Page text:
What about the Excluded? Critical Stances on the Anglo-American Hegemony Thesis

Critics of the 'Anglo-American hegemony' literature in human geography have built on a theoretical and political position that can be defined as 'post structuralist'. Post structuralist thinking, and notably its radical versions, finds its origins in a variety of intertwined strands of research and reflection, including feminism, postcolonial theory, and cultural studies, which have exerted growing influence during the past decades on established social science disciplines such as sociology, geography, and anthropology. The distinctive feature of this literature is to be found in the reflexive and critical character of its approach to the understanding of knowledge production: knowledge is viewed as a situated process and
practice, which is to be related to varying contextual, social, and political–institutional factors. The awareness of the uniqueness of the research context has therefore led scholars to place an increasing emphasis on the specific and differentiated positionalities of the researcher in the undertaking of his/her research endeavors.

Albeit engaging with critical reflections on the positionality of the researcher, those stressing and debating the Anglo-American hegemony in human geography have not attempted – according to some critics – to offer a more balanced analysis of the factors behind the uneven geographies of scientific production: not only an analysis of the 'external' factors (the hegemonic role of Anglo-American countries) explaining the subaltern position of many countries in the knowledge production, but also an analysis of the 'internal' factors explaining such a subaltern position (the weaknesses and the contradictions of the national university systems in many countries) is central to the understanding of the contemporary unevenness of geographical knowledge production. Along these lines, the benefits of using English as a global lingua franca are presented, in contrast to those views that regard English as a sheer factor of cultural homogenization or even domination. According to this view, having a lingua franca recognized as such by the majority of the scholarly community ensures a stronger level of cohesion and is indeed a preferable situation to one characterized by features of fragmentation and isolation of the various national 'traditions'. From this perspective, the use of a global lingua francer can be seen as a way to preserve geographical diversity and to enhance scholarly communication at the international level under the current context of globalization.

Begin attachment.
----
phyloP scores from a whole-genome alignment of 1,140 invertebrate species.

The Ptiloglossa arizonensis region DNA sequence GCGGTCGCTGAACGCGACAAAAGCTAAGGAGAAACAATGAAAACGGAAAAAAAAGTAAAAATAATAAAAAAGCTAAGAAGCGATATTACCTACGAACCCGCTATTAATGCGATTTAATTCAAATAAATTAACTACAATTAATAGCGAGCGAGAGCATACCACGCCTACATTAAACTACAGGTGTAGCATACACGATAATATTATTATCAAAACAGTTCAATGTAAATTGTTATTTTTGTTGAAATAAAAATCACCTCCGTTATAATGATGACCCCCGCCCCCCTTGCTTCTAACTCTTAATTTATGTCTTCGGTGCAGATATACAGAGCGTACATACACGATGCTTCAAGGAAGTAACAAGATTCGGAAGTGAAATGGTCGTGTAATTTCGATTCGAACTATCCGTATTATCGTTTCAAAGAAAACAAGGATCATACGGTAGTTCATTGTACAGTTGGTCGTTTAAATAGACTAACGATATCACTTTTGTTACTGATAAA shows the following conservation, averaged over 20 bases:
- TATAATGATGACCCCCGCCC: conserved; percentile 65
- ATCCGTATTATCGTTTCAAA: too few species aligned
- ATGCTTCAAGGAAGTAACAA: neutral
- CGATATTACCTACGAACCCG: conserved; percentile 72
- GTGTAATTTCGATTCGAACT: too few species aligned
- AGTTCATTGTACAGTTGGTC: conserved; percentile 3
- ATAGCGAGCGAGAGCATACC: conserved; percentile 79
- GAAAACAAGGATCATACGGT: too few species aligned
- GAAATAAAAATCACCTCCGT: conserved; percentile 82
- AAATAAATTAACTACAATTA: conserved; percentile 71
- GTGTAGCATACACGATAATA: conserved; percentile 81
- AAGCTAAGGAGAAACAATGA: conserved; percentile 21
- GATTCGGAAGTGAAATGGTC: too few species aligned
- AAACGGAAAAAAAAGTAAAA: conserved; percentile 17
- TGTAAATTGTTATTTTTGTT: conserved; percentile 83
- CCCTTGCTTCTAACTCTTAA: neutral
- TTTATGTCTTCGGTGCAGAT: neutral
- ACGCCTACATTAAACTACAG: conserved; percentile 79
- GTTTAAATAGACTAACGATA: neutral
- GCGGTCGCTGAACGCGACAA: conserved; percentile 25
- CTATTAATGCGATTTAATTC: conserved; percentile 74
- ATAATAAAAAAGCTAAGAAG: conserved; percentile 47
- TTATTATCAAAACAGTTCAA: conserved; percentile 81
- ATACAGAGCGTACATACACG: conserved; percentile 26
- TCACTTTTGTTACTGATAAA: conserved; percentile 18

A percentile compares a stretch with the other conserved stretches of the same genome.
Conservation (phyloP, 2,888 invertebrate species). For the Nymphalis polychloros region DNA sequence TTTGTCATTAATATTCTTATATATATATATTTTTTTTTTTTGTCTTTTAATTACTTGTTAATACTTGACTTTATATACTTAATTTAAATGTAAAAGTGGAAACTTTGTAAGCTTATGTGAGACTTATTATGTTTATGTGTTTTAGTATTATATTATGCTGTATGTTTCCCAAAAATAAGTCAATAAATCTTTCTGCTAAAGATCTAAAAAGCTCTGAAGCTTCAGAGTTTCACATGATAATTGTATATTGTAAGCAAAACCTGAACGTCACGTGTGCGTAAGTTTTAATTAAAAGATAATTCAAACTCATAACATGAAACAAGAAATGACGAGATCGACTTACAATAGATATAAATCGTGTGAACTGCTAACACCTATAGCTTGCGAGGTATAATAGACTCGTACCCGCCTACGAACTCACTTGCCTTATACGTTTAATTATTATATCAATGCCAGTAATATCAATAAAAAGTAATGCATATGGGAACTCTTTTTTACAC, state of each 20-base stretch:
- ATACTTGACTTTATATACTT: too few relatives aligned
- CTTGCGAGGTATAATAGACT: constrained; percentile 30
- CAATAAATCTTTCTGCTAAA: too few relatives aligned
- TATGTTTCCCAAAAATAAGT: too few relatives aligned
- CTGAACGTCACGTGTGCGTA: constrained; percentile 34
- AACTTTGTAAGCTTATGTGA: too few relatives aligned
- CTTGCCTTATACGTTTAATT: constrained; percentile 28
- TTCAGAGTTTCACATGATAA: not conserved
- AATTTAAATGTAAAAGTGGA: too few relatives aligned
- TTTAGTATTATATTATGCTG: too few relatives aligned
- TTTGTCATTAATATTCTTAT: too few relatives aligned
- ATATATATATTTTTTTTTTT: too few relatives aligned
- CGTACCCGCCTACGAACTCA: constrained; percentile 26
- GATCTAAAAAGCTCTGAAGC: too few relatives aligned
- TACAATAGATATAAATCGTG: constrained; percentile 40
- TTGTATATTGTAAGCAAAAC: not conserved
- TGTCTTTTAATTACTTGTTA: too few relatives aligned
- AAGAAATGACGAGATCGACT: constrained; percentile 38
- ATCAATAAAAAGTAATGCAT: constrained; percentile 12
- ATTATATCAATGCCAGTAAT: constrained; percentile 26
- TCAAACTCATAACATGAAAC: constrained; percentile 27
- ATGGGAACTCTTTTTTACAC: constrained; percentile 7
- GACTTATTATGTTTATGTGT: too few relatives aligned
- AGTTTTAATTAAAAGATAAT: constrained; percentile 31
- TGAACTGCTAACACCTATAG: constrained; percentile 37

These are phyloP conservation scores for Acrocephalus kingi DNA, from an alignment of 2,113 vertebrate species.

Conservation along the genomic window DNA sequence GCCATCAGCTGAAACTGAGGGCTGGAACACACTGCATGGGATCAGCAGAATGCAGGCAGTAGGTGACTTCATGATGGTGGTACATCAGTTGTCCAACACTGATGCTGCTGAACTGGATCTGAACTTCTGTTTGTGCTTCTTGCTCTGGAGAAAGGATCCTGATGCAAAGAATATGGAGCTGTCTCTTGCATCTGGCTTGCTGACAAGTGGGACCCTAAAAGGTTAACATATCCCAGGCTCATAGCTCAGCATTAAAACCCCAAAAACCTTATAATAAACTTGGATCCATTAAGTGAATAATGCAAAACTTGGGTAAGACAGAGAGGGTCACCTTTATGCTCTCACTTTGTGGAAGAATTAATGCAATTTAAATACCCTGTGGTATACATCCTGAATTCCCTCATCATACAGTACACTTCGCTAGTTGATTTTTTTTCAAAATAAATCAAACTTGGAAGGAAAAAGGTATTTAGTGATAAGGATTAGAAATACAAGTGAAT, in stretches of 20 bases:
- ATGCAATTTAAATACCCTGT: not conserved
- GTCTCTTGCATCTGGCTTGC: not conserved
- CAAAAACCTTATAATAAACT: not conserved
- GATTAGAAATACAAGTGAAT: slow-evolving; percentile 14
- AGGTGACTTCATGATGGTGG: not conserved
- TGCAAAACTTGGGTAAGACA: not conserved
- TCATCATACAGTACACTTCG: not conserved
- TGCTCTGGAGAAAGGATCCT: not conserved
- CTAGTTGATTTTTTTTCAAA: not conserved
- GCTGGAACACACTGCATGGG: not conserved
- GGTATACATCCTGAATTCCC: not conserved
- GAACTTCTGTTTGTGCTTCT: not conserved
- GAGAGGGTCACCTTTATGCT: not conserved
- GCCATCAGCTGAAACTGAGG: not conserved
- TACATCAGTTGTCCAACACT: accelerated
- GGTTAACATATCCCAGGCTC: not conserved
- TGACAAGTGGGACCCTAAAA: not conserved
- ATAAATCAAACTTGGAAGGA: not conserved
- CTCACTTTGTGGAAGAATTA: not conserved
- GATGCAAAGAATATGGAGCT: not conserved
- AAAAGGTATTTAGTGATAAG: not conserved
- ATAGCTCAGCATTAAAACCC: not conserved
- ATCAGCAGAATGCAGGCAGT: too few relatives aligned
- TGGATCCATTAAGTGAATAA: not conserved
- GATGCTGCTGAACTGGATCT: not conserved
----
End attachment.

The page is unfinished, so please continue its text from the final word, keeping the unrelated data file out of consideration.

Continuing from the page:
This is frequently linked to arguments about the 'internal' factors undermining scholars' productivity outside the Anglo-American world. In fact, while critics of the Anglo-American hegemony have focused their attention on the unequal power relations existing between the 'center' (the Anglo-American countries) and the 'periphery' (more or less, albeit to differing degrees, the rest of the world), they have left aside from their reflections a critical consideration of the 'endogenous' contexts in which scholars operate outside the Anglo-American countries: the either too 'precarious' or too static academic positions of researchers; the hierarchical power structures limiting the autonomy of researchers; and, probably most importantly, the lack of institutional incentives aimed at improving the research performances of university departments.

This critique of the Anglo-American hegemony thesis expresses a point of view that can be considered 'liberalinstitutionalist' in the ways in which it points the attention on the institutional conditions preventing researchers from being competitive at the international level. Whatever political and theoretical orientation is behind this position, this critical contribution is of interest here because it touches on a crucial aspect in the Anglo America hegemony debate: the issues related to the governance of research production and, most notably, to the introduction of assessment procedures and audit cultures aimed at stimulating university systems to finesse and enhance research performance and, in general, to more competitive behaviors. While more rationalist accounts stress the potential changes following in the wake of possible transformations in the governance structures of the university systems, critical scholars express a concern that the growing importance of assessment systems and other accountability procedures has consequences not only on the quantity but also on the quality, the meaning, and the substance, of scholarship. Attention is devoted, from this perspective, to the process of neoliberalization of higher education systems taking place in many non English speaking countries. The introduction of centralized or multilevel assessment systems and of the related governance structures, along the lines of the Research Assessment Exercises adopted in Britain since the mid 1980s, brings about profound changes in the ways in which research is undertaken by human geographers in an increasing number of countries: academic entrepreneurialism and publishing practices centered on the central role of impact factor journals are the distinguishing features of the changing university systems in Western Europe and many other countries inclined to adopt the neoliberal recipes of societal governance.